When Contractors Attack - Again
On the Monday before Thanksgiving, in mid-afternoon, a red doorhanger appeared at the front door. It was a notice from the city advising us that work would begin on the alley behind our house on the Monday after Thanksgiving Weekend, with scheduled completion due two weeks after that. Since the work involved tearing up the existing surface and pouring a new one, vehicles in the garage and/or would have to park on the street, where trash bins would also need to be placed.
Yes, we’ve been here before. About six years ago when the city did this exact same thing, and about three years ago when extensive repairs to the three-year-old surface were needed. (Garbage trucks are destructive beasties, they are.) And, of course, there was the truly epic work done about eight years ago involving tearing up large portions of the street out front in the service of sewer repair, which lasted nearly two months, another round out front two years ago, and the fun and games this spring detailed in a previous post.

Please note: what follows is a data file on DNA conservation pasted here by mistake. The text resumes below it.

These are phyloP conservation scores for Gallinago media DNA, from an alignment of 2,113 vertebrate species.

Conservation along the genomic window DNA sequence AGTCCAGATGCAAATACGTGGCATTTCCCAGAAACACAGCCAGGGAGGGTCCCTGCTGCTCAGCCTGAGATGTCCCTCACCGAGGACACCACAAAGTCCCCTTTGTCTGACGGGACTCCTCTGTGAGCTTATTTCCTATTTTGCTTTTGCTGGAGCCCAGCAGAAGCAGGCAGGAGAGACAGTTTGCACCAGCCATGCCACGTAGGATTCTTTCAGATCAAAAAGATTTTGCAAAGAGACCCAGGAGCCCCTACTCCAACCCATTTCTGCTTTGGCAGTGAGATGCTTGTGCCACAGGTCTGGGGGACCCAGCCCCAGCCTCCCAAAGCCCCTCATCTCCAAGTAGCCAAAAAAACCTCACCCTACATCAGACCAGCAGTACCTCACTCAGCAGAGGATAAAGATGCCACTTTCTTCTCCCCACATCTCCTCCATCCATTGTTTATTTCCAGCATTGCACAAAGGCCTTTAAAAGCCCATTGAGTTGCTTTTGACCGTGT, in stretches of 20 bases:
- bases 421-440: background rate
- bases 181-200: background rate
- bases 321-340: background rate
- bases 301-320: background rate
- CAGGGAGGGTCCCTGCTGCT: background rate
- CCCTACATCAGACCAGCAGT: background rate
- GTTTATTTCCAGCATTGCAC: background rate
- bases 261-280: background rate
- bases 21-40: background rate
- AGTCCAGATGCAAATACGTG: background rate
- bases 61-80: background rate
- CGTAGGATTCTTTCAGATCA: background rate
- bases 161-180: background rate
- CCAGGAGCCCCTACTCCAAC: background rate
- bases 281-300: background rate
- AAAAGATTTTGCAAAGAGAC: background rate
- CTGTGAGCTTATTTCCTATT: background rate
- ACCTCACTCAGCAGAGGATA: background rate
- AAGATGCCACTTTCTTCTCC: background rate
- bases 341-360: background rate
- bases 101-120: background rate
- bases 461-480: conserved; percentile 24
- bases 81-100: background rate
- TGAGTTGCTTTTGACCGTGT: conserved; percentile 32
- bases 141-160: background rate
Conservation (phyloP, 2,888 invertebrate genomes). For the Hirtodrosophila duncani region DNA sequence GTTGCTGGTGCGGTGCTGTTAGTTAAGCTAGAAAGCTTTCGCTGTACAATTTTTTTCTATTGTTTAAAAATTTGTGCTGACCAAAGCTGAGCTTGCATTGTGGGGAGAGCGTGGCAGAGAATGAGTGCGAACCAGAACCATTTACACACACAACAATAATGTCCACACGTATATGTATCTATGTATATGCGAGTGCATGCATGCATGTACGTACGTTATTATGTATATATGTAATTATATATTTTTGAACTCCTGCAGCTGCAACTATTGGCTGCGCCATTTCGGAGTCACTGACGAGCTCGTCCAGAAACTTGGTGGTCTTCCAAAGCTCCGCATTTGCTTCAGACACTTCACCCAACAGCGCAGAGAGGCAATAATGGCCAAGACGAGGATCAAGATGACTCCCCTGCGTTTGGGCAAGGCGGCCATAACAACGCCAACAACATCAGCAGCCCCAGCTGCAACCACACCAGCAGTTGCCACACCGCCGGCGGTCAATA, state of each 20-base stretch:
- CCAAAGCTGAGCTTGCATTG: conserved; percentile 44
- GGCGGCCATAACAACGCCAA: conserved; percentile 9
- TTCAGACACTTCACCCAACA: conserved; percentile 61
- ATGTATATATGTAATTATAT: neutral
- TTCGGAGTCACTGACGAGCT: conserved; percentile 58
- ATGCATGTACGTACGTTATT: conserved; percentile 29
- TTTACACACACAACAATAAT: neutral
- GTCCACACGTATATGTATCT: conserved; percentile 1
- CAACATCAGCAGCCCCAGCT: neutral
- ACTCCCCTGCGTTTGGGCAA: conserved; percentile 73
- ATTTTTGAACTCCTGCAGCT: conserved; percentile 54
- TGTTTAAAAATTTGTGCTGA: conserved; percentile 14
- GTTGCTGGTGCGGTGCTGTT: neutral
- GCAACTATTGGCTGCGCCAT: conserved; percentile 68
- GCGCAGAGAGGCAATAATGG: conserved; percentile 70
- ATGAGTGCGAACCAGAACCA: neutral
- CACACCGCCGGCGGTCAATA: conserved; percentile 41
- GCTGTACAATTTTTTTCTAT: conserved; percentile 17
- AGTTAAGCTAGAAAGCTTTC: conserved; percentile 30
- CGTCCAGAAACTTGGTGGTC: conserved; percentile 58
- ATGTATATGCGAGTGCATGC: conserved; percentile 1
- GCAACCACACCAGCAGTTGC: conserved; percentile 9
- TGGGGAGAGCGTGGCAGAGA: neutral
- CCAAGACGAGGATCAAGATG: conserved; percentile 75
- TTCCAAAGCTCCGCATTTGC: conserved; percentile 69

Sunday afternoon, we moved the vehicles out front. Monday morning, the destruction began at the end of the alley, with the sound of jackhammers, backhoe, and dump trucks getting closer through the day on Tuesday.
Wednesday morning, Himself had an audit gig in Ft. Worth and left the house around 7:15am, just as the sounds of jackhammers, backhoe, and dump truck started up behind the house next door. I settled at my desk, noise-canceling headphones close at hand as I happily anticipated a day of uninterrupted wordslinging. Oh, silly me.
At 8:15am the doorbell rang. One of the contractors asking for permission to go into the back yard. A scoop-load of broken concrete had gotten away from the operator and had hit the fence, and he wanted to gauge the level of damage so the crew could get the necessary supplies and make repairs. I gave him permission and directions, texted Himself, and went back to my desk. Which was when I noticed that the landline was dead. You guessed it; the crew had cut the buried phone line. I was assured the city would arrange for repair of that, too.
As of today, the fence as been repaired – sort of. Himself suspects they used nails instead of screws, which means he’ll be doing it again once the alley work is finished. The vehicles are still out front. And the phone line is still dead, thanks in part to the city’s process for arranging repairs bearing no relation to actual, functional process. We’re still trying to unscramble that one.